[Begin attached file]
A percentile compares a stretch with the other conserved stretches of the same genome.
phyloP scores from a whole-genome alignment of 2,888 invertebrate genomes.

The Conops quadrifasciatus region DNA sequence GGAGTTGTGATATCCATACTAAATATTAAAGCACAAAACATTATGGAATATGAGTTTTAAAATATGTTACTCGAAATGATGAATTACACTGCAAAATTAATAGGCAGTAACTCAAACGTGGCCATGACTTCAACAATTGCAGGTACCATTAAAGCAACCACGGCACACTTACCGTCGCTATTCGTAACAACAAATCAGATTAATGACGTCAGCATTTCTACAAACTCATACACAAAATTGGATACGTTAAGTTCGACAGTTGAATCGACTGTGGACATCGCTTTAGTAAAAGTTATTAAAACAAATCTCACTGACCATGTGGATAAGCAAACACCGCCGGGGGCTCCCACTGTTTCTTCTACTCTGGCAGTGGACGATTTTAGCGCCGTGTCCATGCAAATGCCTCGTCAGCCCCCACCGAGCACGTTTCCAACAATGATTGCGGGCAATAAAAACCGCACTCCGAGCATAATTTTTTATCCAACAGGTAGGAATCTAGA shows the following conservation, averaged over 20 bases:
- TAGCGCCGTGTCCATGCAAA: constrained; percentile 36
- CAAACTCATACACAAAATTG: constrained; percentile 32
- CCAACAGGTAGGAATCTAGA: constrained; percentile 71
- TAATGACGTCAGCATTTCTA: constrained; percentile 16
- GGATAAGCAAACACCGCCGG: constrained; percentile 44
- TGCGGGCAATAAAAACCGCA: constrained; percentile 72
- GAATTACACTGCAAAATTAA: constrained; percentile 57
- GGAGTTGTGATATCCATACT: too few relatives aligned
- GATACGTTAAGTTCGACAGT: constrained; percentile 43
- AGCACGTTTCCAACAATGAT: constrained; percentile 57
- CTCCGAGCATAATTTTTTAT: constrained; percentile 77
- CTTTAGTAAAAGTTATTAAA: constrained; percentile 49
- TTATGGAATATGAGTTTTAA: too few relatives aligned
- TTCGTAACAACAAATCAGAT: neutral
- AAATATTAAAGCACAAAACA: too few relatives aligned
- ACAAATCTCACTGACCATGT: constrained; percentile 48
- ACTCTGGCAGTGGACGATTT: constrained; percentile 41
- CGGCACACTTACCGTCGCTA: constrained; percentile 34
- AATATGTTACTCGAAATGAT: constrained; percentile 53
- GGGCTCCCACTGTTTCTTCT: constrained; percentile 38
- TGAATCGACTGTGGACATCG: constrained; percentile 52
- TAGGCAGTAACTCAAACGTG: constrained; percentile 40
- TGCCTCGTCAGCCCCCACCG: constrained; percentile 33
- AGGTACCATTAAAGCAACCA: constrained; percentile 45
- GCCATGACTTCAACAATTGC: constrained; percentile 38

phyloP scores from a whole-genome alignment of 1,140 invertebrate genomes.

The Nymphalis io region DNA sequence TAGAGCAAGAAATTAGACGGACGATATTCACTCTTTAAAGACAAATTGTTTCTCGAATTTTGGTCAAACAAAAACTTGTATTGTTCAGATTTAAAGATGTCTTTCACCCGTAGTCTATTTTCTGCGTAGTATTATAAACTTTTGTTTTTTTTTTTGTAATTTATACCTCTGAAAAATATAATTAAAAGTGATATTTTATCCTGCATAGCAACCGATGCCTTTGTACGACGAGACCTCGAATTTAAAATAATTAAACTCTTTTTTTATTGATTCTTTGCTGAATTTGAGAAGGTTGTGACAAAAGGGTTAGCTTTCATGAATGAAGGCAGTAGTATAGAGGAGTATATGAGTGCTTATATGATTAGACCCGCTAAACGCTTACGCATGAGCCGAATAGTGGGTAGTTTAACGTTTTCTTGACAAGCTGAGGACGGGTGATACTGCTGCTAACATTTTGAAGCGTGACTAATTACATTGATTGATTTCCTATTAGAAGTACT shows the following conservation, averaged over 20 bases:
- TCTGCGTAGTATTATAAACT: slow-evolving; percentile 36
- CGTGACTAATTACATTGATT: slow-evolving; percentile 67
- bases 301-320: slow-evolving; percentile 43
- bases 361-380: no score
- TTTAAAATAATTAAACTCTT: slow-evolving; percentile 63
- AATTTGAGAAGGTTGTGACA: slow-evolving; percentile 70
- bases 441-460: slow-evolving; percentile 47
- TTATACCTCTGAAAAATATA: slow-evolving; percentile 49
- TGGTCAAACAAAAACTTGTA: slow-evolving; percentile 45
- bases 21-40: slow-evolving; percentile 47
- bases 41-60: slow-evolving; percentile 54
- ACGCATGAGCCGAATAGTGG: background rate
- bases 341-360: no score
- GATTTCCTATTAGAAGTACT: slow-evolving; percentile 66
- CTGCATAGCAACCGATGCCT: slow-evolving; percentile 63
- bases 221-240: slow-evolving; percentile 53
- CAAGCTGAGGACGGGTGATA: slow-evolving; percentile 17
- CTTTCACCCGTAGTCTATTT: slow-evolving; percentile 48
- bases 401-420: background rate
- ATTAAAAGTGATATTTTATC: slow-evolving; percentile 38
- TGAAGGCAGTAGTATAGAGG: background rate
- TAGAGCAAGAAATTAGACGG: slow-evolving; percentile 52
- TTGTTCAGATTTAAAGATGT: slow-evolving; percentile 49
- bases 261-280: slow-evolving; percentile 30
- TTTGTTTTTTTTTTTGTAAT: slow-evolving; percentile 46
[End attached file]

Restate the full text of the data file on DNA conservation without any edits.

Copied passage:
A percentile compares a stretch with the other conserved stretches of the same genome.
phyloP scores from a whole-genome alignment of 2,888 invertebrate genomes.

The Conops quadrifasciatus region DNA sequence GGAGTTGTGATATCCATACTAAATATTAAAGCACAAAACATTATGGAATATGAGTTTTAAAATATGTTACTCGAAATGATGAATTACACTGCAAAATTAATAGGCAGTAACTCAAACGTGGCCATGACTTCAACAATTGCAGGTACCATTAAAGCAACCACGGCACACTTACCGTCGCTATTCGTAACAACAAATCAGATTAATGACGTCAGCATTTCTACAAACTCATACACAAAATTGGATACGTTAAGTTCGACAGTTGAATCGACTGTGGACATCGCTTTAGTAAAAGTTATTAAAACAAATCTCACTGACCATGTGGATAAGCAAACACCGCCGGGGGCTCCCACTGTTTCTTCTACTCTGGCAGTGGACGATTTTAGCGCCGTGTCCATGCAAATGCCTCGTCAGCCCCCACCGAGCACGTTTCCAACAATGATTGCGGGCAATAAAAACCGCACTCCGAGCATAATTTTTTATCCAACAGGTAGGAATCTAGA shows the following conservation, averaged over 20 bases:
- TAGCGCCGTGTCCATGCAAA: constrained; percentile 36
- CAAACTCATACACAAAATTG: constrained; percentile 32
- CCAACAGGTAGGAATCTAGA: constrained; percentile 71
- TAATGACGTCAGCATTTCTA: constrained; percentile 16
- GGATAAGCAAACACCGCCGG: constrained; percentile 44
- TGCGGGCAATAAAAACCGCA: constrained; percentile 72
- GAATTACACTGCAAAATTAA: constrained; percentile 57
- GGAGTTGTGATATCCATACT: too few relatives aligned
- GATACGTTAAGTTCGACAGT: constrained; percentile 43
- AGCACGTTTCCAACAATGAT: constrained; percentile 57
- CTCCGAGCATAATTTTTTAT: constrained; percentile 77
- CTTTAGTAAAAGTTATTAAA: constrained; percentile 49
- TTATGGAATATGAGTTTTAA: too few relatives aligned
- TTCGTAACAACAAATCAGAT: neutral
- AAATATTAAAGCACAAAACA: too few relatives aligned
- ACAAATCTCACTGACCATGT: constrained; percentile 48
- ACTCTGGCAGTGGACGATTT: constrained; percentile 41
- CGGCACACTTACCGTCGCTA: constrained; percentile 34
- AATATGTTACTCGAAATGAT: constrained; percentile 53
- GGGCTCCCACTGTTTCTTCT: constrained; percentile 38
- TGAATCGACTGTGGACATCG: constrained; percentile 52
- TAGGCAGTAACTCAAACGTG: constrained; percentile 40
- TGCCTCGTCAGCCCCCACCG: constrained; percentile 33
- AGGTACCATTAAAGCAACCA: constrained; percentile 45
- GCCATGACTTCAACAATTGC: constrained; percentile 38

phyloP scores from a whole-genome alignment of 1,140 invertebrate genomes.

The Nymphalis io region DNA sequence TAGAGCAAGAAATTAGACGGACGATATTCACTCTTTAAAGACAAATTGTTTCTCGAATTTTGGTCAAACAAAAACTTGTATTGTTCAGATTTAAAGATGTCTTTCACCCGTAGTCTATTTTCTGCGTAGTATTATAAACTTTTGTTTTTTTTTTTGTAATTTATACCTCTGAAAAATATAATTAAAAGTGATATTTTATCCTGCATAGCAACCGATGCCTTTGTACGACGAGACCTCGAATTTAAAATAATTAAACTCTTTTTTTATTGATTCTTTGCTGAATTTGAGAAGGTTGTGACAAAAGGGTTAGCTTTCATGAATGAAGGCAGTAGTATAGAGGAGTATATGAGTGCTTATATGATTAGACCCGCTAAACGCTTACGCATGAGCCGAATAGTGGGTAGTTTAACGTTTTCTTGACAAGCTGAGGACGGGTGATACTGCTGCTAACATTTTGAAGCGTGACTAATTACATTGATTGATTTCCTATTAGAAGTACT shows the following conservation, averaged over 20 bases:
- TCTGCGTAGTATTATAAACT: slow-evolving; percentile 36
- CGTGACTAATTACATTGATT: slow-evolving; percentile 67
- bases 301-320: slow-evolving; percentile 43
- bases 361-380: no score
- TTTAAAATAATTAAACTCTT: slow-evolving; percentile 63
- AATTTGAGAAGGTTGTGACA: slow-evolving; percentile 70
- bases 441-460: slow-evolving; percentile 47
- TTATACCTCTGAAAAATATA: slow-evolving; percentile 49
- TGGTCAAACAAAAACTTGTA: slow-evolving; percentile 45
- bases 21-40: slow-evolving; percentile 47
- bases 41-60: slow-evolving; percentile 54
- ACGCATGAGCCGAATAGTGG: background rate
- bases 341-360: no score
- GATTTCCTATTAGAAGTACT: slow-evolving; percentile 66
- CTGCATAGCAACCGATGCCT: slow-evolving; percentile 63
- bases 221-240: slow-evolving; percentile 53
- CAAGCTGAGGACGGGTGATA: slow-evolving; percentile 17
- CTTTCACCCGTAGTCTATTT: slow-evolving; percentile 48
- bases 401-420: background rate
- ATTAAAAGTGATATTTTATC: slow-evolving; percentile 38
- TGAAGGCAGTAGTATAGAGG: background rate
- TAGAGCAAGAAATTAGACGG: slow-evolving; percentile 52
- TTGTTCAGATTTAAAGATGT: slow-evolving; percentile 49
- bases 261-280: slow-evolving; percentile 30
- TTTGTTTTTTTTTTTGTAAT: slow-evolving; percentile 46